OT: Book Review
|April 20, 2011||Posted by Melinda under Uncategorized|
Here’s the first of my “Blogging for Books” review.
I’ll do horsey ones as I can, but as I’m an advid reader that takes what I can get, there’s no promises. I didn’t have a lot of selection for my first book, so it’s decidely non-horse and non-endurance.
And after me blasting this book with dragon-like ferocicity, I may not GET a chance to read a horsey book. *shrugs* I give books the benefit of a doubt where I can….but I’m not going to mince words either.
If any of you are interested in ranking this review, you can see it on the publishing website here.
Blogging for Books Review: Dragons of the Valley by Donita K. Paul
I wanted to like Dragons of the Valley – who doesn’t like a nice getaway to a foriegn land with dragons? I’m not even too picky – the plot can be predictable and the characters cookie cutter and I’m still happy to spend hours immersed in the fantasy.
At first I was sure the problem was me – maybe I wasn’t in the right state of mind, or too stressed, or too tired. Over 3 months I tried reading the book in a variety of situations (during lunch, on a backpacking trip, in the evening, on a vacation). Each time I would get a few pages in and then find myself bored – willing to do almost anything to avoid reading further – even going to bed early.
Last night I finally steeled myself and promised the book 50 pages. A very wise librarian once told me to give a book 50 pages – if I’m still utterly disinterested after 50 pages, I’ve given the book a fair chance I should be able to set it aside without guilt.
And that, I am sad to say, is what I have done with this book.
Often, as a writer, you can learn more from a book you did not enjoy (or found un-readable) than a classic. I’m going to outline some of what I consider the books’ “fatal flaws”.
1. Have unpronounceable character names that are similar to each other in terms of length of characters used.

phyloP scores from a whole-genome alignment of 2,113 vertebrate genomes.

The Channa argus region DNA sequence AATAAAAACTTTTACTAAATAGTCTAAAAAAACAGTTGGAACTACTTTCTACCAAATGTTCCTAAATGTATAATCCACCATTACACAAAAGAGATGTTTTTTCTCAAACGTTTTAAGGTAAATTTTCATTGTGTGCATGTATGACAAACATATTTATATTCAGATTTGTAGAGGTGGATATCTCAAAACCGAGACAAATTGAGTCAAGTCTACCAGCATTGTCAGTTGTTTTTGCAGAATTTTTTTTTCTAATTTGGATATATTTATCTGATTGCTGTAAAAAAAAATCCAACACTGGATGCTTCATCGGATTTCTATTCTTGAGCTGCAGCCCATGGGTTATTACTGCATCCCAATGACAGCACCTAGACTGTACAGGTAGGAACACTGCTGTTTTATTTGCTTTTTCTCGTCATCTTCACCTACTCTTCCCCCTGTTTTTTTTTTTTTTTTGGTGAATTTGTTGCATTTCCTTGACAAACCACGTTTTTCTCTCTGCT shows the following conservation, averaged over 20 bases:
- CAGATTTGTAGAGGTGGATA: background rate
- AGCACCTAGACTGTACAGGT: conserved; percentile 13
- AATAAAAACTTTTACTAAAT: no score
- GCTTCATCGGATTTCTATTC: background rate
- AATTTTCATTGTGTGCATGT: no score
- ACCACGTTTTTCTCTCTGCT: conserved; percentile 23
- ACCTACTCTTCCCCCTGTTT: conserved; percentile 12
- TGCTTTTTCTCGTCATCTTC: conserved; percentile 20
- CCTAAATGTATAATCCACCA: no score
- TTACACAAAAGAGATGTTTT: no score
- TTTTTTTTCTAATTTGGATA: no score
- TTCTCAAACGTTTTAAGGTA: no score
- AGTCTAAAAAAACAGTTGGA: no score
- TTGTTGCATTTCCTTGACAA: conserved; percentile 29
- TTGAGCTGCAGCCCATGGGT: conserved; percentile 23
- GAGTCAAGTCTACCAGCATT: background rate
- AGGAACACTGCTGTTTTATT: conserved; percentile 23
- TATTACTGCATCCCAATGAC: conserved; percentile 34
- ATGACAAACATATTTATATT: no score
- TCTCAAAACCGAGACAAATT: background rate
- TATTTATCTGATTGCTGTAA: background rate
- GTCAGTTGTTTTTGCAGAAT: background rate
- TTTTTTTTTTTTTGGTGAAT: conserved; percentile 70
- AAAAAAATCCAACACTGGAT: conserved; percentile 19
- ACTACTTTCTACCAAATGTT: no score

2. Explaining too much in terms of characters feelings/actions etc. There is a balance between providing enough information to intrigue and interest – and providing so much it’s like reading a rather dull and uninspired diary of an omnipotent being for everyone involved in the story.
3. Not providing enough background for new readers so that they care about your characters as much as your returning characters. If you can’t do so in the story (and most of the time, authors can – see how Walter Farley does this throughout his Black Stallion series), then provide a condensed prelude at the beginning to bring everyone up to speed.
4. Being too simplistic about the new world and providing generic items in your fantasy world. Part of the fun about reading fantasy is to explore the wonders of a new world. Exploring the naming traditions of 2 mythical creatures that were named “Roof” and “Door” was entertaining and fun. To be told that the wizard gave the traveler a “healing potion” that will cure anything is a bit…anticlimactic. Unfortunately there is too much of the latter and not enough of the former.
5. Getting into the rather dull politics and “talk” too early on without the action plot or character development plot furthered enough to support it. It’s hard for me to read the various arguments for and against a theoretical situation until the author has made me care.
Bottom line – if you have read the first books of the trilogy and enjoyed them, and would like to visit with some familiar characters, maybe this is the book for you. As a new reader to the author, I found myself completely disinterested in the plot and characters, and thus the book did not stand up to the “50 page rule”.
Now the legal stuff – I was provided this book for free through the “blogging for books” service through the WaterBrook Multnomah Publishing Group. The opinions here are mine and mine only.